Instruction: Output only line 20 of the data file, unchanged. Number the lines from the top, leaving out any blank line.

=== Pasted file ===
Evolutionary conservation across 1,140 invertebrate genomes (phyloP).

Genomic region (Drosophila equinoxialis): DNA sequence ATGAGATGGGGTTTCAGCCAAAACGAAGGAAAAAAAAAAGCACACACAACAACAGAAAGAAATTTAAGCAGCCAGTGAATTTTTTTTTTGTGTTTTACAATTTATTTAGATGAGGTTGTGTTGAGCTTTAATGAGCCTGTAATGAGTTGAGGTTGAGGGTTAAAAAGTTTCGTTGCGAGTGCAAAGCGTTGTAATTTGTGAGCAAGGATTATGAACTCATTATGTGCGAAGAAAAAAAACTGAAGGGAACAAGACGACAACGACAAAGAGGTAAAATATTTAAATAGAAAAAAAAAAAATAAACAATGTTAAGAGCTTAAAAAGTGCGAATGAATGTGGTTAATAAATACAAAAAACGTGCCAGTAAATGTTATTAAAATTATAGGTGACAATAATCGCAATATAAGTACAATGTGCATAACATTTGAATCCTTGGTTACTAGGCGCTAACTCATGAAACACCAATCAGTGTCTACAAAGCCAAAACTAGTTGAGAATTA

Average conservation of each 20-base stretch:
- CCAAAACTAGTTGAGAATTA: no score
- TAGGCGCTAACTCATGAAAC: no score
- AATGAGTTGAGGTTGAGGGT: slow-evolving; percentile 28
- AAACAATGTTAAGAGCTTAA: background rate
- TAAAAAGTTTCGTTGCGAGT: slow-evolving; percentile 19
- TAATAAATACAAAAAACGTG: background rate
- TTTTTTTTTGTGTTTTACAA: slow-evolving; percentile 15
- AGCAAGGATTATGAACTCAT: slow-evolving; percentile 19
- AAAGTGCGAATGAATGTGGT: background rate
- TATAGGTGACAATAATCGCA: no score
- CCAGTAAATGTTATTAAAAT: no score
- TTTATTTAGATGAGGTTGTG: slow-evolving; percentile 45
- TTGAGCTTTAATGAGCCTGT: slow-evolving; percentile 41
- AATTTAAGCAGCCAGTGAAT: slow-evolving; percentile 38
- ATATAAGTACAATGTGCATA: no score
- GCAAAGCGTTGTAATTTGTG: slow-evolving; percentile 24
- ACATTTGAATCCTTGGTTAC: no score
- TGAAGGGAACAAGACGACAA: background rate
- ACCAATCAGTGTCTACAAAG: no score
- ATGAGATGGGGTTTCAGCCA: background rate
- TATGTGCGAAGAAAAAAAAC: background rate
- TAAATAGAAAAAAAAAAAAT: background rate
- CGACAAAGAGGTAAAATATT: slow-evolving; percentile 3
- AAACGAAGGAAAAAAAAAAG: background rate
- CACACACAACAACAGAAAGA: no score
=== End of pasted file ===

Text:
- ACATTTGAATCCTTGGTTAC: no score